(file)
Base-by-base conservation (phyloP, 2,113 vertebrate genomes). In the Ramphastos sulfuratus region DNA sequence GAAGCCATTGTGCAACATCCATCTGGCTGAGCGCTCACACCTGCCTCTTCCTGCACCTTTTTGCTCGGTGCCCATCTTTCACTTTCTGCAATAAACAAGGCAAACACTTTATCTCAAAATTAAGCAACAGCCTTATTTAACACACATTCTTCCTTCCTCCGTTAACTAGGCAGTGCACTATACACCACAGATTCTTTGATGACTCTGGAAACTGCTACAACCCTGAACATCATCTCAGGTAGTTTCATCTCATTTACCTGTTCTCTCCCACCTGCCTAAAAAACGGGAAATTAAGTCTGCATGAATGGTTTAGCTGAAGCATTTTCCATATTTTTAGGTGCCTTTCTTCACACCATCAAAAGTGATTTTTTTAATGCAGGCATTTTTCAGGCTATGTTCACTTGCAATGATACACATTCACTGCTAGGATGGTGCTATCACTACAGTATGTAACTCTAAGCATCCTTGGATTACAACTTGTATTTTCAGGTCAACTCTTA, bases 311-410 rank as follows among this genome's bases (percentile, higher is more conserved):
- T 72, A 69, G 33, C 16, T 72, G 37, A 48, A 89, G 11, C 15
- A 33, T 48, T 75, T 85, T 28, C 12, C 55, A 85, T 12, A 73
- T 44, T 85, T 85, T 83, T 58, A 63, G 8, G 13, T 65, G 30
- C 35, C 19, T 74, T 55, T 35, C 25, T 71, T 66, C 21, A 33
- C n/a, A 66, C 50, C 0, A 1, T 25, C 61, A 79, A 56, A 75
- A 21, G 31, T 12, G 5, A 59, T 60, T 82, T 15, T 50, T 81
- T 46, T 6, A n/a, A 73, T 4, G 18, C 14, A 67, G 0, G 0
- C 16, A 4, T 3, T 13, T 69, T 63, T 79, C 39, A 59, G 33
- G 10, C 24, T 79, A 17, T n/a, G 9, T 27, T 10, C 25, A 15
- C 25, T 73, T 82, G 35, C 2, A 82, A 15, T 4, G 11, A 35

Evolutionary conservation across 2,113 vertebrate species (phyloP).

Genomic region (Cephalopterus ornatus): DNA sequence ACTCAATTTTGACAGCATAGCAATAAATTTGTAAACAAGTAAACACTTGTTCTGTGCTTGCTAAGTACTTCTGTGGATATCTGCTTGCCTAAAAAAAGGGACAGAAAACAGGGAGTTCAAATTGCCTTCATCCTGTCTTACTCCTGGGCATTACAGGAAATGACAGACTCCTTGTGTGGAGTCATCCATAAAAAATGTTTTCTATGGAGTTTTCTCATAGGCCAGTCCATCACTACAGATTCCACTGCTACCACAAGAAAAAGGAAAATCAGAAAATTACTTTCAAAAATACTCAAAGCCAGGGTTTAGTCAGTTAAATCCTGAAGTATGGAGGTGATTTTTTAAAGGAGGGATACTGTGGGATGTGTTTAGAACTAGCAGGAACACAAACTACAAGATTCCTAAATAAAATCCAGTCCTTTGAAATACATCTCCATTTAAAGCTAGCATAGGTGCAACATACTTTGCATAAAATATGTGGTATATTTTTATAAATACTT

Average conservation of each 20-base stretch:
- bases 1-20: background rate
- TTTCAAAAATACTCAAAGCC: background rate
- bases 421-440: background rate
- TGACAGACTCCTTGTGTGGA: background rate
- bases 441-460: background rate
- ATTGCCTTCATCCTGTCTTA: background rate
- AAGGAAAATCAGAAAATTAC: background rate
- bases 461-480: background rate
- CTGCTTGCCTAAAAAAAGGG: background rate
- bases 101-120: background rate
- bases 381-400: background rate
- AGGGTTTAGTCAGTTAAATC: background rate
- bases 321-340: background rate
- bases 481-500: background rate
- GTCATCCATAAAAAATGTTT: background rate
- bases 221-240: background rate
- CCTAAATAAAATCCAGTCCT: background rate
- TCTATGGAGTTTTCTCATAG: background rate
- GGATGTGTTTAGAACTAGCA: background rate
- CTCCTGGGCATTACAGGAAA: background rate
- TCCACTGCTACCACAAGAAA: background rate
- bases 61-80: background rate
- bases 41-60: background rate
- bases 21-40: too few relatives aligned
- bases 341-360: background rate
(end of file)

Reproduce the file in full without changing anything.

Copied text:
Base-by-base conservation (phyloP, 2,113 vertebrate genomes). In the Ramphastos sulfuratus region DNA sequence GAAGCCATTGTGCAACATCCATCTGGCTGAGCGCTCACACCTGCCTCTTCCTGCACCTTTTTGCTCGGTGCCCATCTTTCACTTTCTGCAATAAACAAGGCAAACACTTTATCTCAAAATTAAGCAACAGCCTTATTTAACACACATTCTTCCTTCCTCCGTTAACTAGGCAGTGCACTATACACCACAGATTCTTTGATGACTCTGGAAACTGCTACAACCCTGAACATCATCTCAGGTAGTTTCATCTCATTTACCTGTTCTCTCCCACCTGCCTAAAAAACGGGAAATTAAGTCTGCATGAATGGTTTAGCTGAAGCATTTTCCATATTTTTAGGTGCCTTTCTTCACACCATCAAAAGTGATTTTTTTAATGCAGGCATTTTTCAGGCTATGTTCACTTGCAATGATACACATTCACTGCTAGGATGGTGCTATCACTACAGTATGTAACTCTAAGCATCCTTGGATTACAACTTGTATTTTCAGGTCAACTCTTA, bases 311-410 rank as follows among this genome's bases (percentile, higher is more conserved):
- T 72, A 69, G 33, C 16, T 72, G 37, A 48, A 89, G 11, C 15
- A 33, T 48, T 75, T 85, T 28, C 12, C 55, A 85, T 12, A 73
- T 44, T 85, T 85, T 83, T 58, A 63, G 8, G 13, T 65, G 30
- C 35, C 19, T 74, T 55, T 35, C 25, T 71, T 66, C 21, A 33
- C n/a, A 66, C 50, C 0, A 1, T 25, C 61, A 79, A 56, A 75
- A 21, G 31, T 12, G 5, A 59, T 60, T 82, T 15, T 50, T 81
- T 46, T 6, A n/a, A 73, T 4, G 18, C 14, A 67, G 0, G 0
- C 16, A 4, T 3, T 13, T 69, T 63, T 79, C 39, A 59, G 33
- G 10, C 24, T 79, A 17, T n/a, G 9, T 27, T 10, C 25, A 15
- C 25, T 73, T 82, G 35, C 2, A 82, A 15, T 4, G 11, A 35

Evolutionary conservation across 2,113 vertebrate species (phyloP).

Genomic region (Cephalopterus ornatus): DNA sequence ACTCAATTTTGACAGCATAGCAATAAATTTGTAAACAAGTAAACACTTGTTCTGTGCTTGCTAAGTACTTCTGTGGATATCTGCTTGCCTAAAAAAAGGGACAGAAAACAGGGAGTTCAAATTGCCTTCATCCTGTCTTACTCCTGGGCATTACAGGAAATGACAGACTCCTTGTGTGGAGTCATCCATAAAAAATGTTTTCTATGGAGTTTTCTCATAGGCCAGTCCATCACTACAGATTCCACTGCTACCACAAGAAAAAGGAAAATCAGAAAATTACTTTCAAAAATACTCAAAGCCAGGGTTTAGTCAGTTAAATCCTGAAGTATGGAGGTGATTTTTTAAAGGAGGGATACTGTGGGATGTGTTTAGAACTAGCAGGAACACAAACTACAAGATTCCTAAATAAAATCCAGTCCTTTGAAATACATCTCCATTTAAAGCTAGCATAGGTGCAACATACTTTGCATAAAATATGTGGTATATTTTTATAAATACTT

Average conservation of each 20-base stretch:
- bases 1-20: background rate
- TTTCAAAAATACTCAAAGCC: background rate
- bases 421-440: background rate
- TGACAGACTCCTTGTGTGGA: background rate
- bases 441-460: background rate
- ATTGCCTTCATCCTGTCTTA: background rate
- AAGGAAAATCAGAAAATTAC: background rate
- bases 461-480: background rate
- CTGCTTGCCTAAAAAAAGGG: background rate
- bases 101-120: background rate
- bases 381-400: background rate
- AGGGTTTAGTCAGTTAAATC: background rate
- bases 321-340: background rate
- bases 481-500: background rate
- GTCATCCATAAAAAATGTTT: background rate
- bases 221-240: background rate
- CCTAAATAAAATCCAGTCCT: background rate
- TCTATGGAGTTTTCTCATAG: background rate
- GGATGTGTTTAGAACTAGCA: background rate
- CTCCTGGGCATTACAGGAAA: background rate
- TCCACTGCTACCACAAGAAA: background rate
- bases 61-80: background rate
- bases 41-60: background rate
- bases 21-40: too few relatives aligned
- bases 341-360: background rate